Session Type: Poster Session C
Session Time: 8:30AM-10:30AM
Background/Purpose: Social media has changed the way we communicate and disseminate information. Program directors (PDs) can use social media to boost visibility for professional networking, collaboration, program promotion, recruitment, and medical education at a global scale. Major rheumatology conferences, such as American College of Rheumatology, are beginning to employ social media ambassadors and hashtags to engage followers. Tweets© have been used to discuss findings published in manuscripts, enhancing peer and patient engagement. Increased social media publicity allows researchers to discover useful citations which they may have missed. The Kardashian index (K-index) can be used to study the correlation between the number of citations for a physician and the number of followers they have on Twitter©. The goal of this study was to analyze the presence and use of Twitter© by rheumatology PDs in the United States (US).
Methods: The Accreditation Council for Graduate Medical Education website was accessed to obtain a list of accredited rheumatology fellowships in the US and all PDs were included. Demographic data, publications, citations and h index were collected using publicly available sources: program websites, Doximity©, Healthgrades© and Scopus©. A Twitter-based search was conducted to collect numbers of followers. The K-index = Ft/F, Ft is the number of followers a physician has on Twitter©, and F is the number of followers a physician should have based on the that physician’s number of citations (C). The F factor = 43.3 (C)0.32. Nonparametric statistics including Mann-Whitney U and Kruskal-Wallis tests were used to compare differences between groups.
Results: A total of 121 PDs were included. The average age was 52.69±9.17 years, 61 (50.4%) were females, 33 had Twitter© accounts, 11 had more than 100 followers and 10 had less than 10 followers. Active followers ranged from 0 to 1964. The mean±standard deviation (median) number of publications, citations and h-index for PDs were 31.98±45.47 (14), 1344.21±3035.96 (384) and 11.94±13.05 (8). There was no statistical difference between male and female PDs as well as between American and international medical graduates with regards to the distribution of publications (p=0.108; p=0.261), citations (p=0.204; p=0.367) and h-index (p=0.12; =0.337). Their average K-index was 0.864 (SD = 1.75) with a range from 0 to 7.72. There was no significant difference between male and female PDs with Twitter© on their K-index (MW U = 103.00, p = 0.287) or based on location of training (MW U = 108.50, p = 0.434).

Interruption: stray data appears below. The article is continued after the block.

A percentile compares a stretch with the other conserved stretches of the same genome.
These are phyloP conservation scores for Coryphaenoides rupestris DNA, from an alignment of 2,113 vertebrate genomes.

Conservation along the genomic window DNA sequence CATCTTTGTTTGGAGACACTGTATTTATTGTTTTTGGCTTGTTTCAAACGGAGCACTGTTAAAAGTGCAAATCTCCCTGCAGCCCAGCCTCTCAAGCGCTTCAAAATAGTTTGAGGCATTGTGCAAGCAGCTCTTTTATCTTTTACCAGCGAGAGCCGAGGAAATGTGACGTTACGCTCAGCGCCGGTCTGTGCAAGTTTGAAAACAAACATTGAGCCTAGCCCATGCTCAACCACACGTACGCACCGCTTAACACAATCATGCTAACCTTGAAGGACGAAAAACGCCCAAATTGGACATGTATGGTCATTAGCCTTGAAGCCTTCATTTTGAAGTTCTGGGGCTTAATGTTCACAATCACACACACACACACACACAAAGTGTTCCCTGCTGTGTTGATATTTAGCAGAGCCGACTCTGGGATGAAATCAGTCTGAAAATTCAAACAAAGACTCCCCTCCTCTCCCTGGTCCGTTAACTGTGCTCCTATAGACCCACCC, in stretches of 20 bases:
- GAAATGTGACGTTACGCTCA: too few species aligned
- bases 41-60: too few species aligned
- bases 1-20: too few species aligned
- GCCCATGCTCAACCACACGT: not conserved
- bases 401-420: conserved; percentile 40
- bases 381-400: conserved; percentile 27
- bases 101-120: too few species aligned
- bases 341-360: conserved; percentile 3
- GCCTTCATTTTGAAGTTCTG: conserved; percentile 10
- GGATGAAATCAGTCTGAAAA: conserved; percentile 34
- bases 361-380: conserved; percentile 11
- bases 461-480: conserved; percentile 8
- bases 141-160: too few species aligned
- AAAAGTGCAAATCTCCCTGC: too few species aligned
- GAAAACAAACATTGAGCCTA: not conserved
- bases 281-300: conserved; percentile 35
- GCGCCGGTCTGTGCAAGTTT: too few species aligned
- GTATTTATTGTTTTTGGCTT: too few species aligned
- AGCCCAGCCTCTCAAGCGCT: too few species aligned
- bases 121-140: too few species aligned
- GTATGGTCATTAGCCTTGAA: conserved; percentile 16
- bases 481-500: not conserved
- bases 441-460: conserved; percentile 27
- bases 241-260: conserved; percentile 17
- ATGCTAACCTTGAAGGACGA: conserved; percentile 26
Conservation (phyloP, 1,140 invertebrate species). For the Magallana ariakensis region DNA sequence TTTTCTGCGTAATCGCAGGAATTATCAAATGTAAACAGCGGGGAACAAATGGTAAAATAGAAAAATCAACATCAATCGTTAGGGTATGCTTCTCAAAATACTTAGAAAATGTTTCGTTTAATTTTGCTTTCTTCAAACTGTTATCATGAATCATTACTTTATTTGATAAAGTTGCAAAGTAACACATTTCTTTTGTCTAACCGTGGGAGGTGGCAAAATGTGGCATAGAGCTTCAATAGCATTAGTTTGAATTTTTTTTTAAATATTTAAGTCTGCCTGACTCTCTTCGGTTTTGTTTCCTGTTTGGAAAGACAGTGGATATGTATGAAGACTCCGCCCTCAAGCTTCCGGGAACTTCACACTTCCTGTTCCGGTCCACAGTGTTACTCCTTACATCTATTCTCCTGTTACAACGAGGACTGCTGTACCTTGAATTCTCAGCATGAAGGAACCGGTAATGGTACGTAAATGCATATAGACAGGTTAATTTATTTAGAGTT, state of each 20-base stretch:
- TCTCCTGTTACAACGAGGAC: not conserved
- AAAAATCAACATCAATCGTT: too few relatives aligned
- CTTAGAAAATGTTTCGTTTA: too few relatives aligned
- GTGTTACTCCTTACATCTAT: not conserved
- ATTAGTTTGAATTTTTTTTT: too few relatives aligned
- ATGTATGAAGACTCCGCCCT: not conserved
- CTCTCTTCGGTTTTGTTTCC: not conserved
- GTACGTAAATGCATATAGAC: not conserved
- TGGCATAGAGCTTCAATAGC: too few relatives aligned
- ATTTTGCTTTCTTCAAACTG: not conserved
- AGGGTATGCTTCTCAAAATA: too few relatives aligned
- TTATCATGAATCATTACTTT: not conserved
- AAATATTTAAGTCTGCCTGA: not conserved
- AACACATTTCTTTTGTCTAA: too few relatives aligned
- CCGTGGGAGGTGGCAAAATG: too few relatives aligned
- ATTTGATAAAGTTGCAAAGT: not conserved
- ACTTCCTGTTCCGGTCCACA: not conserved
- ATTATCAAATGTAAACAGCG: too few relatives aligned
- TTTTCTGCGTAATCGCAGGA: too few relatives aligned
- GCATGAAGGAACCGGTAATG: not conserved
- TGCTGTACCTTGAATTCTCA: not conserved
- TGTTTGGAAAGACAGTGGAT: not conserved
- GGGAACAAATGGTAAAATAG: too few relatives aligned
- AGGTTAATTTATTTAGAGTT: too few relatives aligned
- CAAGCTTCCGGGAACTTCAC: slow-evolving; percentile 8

Conclusion: A higher K-index suggests a physician may be over celebrated due to his/her active presence on social media. Physicians with a K-index > 5 are considered to be “Kardashians” of the academic world. As only 1 PD had an index > 5, we observed that with most PDs, the Kardashian phenomenon does not exist. Lack of social media presence represents an underutilized resource for PDs, as having an active professional Twitter© account can be used for program highlights, networking and professional advancement.
To cite this abstract in AMA style:Khanna A, Gopalakrishnan K, Czarny D, Quigley B, Kwiatkowski A. The Kardashian Index of Rheumatology Program Directors: Comparing Scholarly Activity and Twitter Use of Rheumatology Fellowship Program Directors in the United States [abstract]. Arthritis Rheumatol. 2021; 73 (suppl 9). https://acrabstracts.org/abstract/the-kardashian-index-of-rheumatology-program-directors-comparing-scholarly-activity-and-twitter-use-of-rheumatology-fellowship-program-directors-in-the-united-states/. Accessed January 28, 2023.
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ACR Meeting Abstracts - https://acrabstracts.org/abstract/the-kardashian-index-of-rheumatology-program-directors-comparing-scholarly-activity-and-twitter-use-of-rheumatology-fellowship-program-directors-in-the-united-states/